As Neil says, flip the basic assumption that shoppers are going to visit you. They are not. So how do you get them into their cars/onto the bus to visit you? You need to define this and address it. Relying on passing trade is a fools game and is not a business strategy. You will go bust if you do this.

    Enlist others, speak to local Business Leaders, business schools and lecturers. Get them involved and see if they want to help. They want opportunities to develop skills, so offer a willing partnership for them.

    Online or not:

    Being online is not a choice. You have a choice in the depth of the online services you provide, but not whether you are online. Don’t provide second rate websites either. Find design students or ask small companies to quote for work. Shop around, look for examples of what they have done. There are lots of small business services, you have no excuse, and done well the world is your oyster (well, marketplace). The customer has a choice. You need to be on the list of their preferred places to buy from online. If they want to order at midnight and you cannot take the order, others will. Do not think you cannot win against major online players – YOU CAN. The service needs to be integrated into your business though. Can you offer free same day local delivery – and deliver personally in the evening? Can you offer local produce, free returns/exchanges. Make service personal. Know your customers, and most importantly care about them.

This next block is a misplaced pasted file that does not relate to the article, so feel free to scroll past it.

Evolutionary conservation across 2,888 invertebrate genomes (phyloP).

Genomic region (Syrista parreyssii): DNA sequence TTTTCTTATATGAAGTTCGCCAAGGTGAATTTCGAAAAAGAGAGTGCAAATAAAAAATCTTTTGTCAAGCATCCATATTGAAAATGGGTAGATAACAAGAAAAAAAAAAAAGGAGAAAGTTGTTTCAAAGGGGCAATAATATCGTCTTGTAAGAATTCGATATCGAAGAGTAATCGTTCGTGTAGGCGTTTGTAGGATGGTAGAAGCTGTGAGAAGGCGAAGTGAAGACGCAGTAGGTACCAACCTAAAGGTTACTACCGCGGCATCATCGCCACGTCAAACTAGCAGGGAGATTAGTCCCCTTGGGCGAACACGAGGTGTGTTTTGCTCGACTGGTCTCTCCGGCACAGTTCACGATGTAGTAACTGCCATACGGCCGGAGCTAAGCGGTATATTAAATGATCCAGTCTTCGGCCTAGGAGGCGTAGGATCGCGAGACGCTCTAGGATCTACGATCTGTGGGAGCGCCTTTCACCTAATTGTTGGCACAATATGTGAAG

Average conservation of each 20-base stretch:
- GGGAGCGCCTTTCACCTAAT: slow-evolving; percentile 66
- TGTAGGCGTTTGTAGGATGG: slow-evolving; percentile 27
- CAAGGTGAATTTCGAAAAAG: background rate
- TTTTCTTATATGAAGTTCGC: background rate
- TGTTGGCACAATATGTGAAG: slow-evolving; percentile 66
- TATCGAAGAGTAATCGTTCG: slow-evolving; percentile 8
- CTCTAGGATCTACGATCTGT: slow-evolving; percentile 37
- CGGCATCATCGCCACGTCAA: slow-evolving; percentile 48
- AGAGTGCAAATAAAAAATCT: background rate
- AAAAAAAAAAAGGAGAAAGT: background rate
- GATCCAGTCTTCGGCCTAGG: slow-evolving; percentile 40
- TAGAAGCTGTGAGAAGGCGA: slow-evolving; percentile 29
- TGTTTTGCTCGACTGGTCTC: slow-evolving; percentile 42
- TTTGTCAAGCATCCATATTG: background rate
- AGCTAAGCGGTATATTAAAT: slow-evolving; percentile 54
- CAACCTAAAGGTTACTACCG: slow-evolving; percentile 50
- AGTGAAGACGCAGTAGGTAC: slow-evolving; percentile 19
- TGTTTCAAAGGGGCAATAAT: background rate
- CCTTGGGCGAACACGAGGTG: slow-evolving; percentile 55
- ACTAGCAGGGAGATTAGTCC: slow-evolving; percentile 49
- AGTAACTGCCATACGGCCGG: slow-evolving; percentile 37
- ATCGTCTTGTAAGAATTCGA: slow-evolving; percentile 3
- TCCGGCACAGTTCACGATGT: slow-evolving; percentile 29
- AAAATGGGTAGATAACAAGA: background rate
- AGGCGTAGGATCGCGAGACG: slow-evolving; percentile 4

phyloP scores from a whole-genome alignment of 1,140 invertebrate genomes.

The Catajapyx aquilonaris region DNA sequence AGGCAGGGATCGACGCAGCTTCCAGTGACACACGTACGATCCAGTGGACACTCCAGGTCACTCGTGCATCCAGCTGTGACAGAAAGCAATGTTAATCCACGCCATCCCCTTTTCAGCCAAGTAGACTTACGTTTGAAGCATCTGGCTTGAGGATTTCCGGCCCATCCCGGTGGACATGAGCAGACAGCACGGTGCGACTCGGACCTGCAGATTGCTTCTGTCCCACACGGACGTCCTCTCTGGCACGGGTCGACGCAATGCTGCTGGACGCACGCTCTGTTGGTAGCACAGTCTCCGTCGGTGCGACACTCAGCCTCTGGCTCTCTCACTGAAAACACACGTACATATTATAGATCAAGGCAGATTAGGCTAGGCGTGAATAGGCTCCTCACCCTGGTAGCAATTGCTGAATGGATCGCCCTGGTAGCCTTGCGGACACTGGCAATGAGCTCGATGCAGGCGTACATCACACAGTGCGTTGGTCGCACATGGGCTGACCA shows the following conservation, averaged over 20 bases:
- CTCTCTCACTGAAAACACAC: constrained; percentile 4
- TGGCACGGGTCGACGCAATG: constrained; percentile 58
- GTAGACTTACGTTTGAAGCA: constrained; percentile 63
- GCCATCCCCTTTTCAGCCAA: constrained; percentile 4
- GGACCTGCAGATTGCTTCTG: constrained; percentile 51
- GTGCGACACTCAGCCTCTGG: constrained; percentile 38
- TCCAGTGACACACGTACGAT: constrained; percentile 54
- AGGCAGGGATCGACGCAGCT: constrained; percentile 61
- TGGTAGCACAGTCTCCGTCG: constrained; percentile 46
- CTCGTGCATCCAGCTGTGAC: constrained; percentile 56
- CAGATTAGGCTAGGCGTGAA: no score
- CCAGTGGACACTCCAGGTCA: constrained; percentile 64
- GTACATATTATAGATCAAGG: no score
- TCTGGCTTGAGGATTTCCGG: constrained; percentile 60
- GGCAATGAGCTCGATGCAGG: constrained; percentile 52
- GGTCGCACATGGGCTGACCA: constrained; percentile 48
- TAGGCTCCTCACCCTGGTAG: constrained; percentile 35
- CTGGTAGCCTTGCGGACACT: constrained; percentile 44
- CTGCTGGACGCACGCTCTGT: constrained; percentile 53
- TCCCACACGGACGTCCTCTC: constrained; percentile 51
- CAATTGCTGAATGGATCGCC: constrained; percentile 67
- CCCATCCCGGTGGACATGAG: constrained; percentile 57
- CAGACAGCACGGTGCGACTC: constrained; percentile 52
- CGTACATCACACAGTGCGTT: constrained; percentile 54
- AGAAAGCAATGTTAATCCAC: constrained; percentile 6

Councils/shopping centres and city forums:

    The way most councils have failed retailers is little short of criminal. You have made high street retailers life a nightmare – supporting out of town shopping, removing open public spaces, introducing parking charges and punitive enforcement, frightening shoppers with cameras and city centre wardens (if they are meant to intimidate teenagers, what do you think they do to others?) Reverse what you can before you have no high street left. Invest to make town centres human, social, open and fun. This costs money, but an empty shop generates no rates, and unemployed owners require benefit funding. If you do not know what to do – hire someone who does. Don’t play at this. Get business focused leadership for town centre initiatives and don’t play just to the few mega-companies either. Listen to small businesses, understand their pain and help them. Final point – before approving that town centre supermarket, speak to local business owners and be honest about which ones it will ruin. Not impact, not affect, but kill. Approve if you will, but be aware of what you are doing and take responsibility for it.

    Final point to small business owners. These are hard times, you are going to be challenged, but you can prosper through this – not with a business model that is 50 years old. Innovate or die. Hyperhole? Absolutely not. Walk down any high street and you will see the evidence.

  2. Pingback: Two companies who need to go back to strategy basics « interacter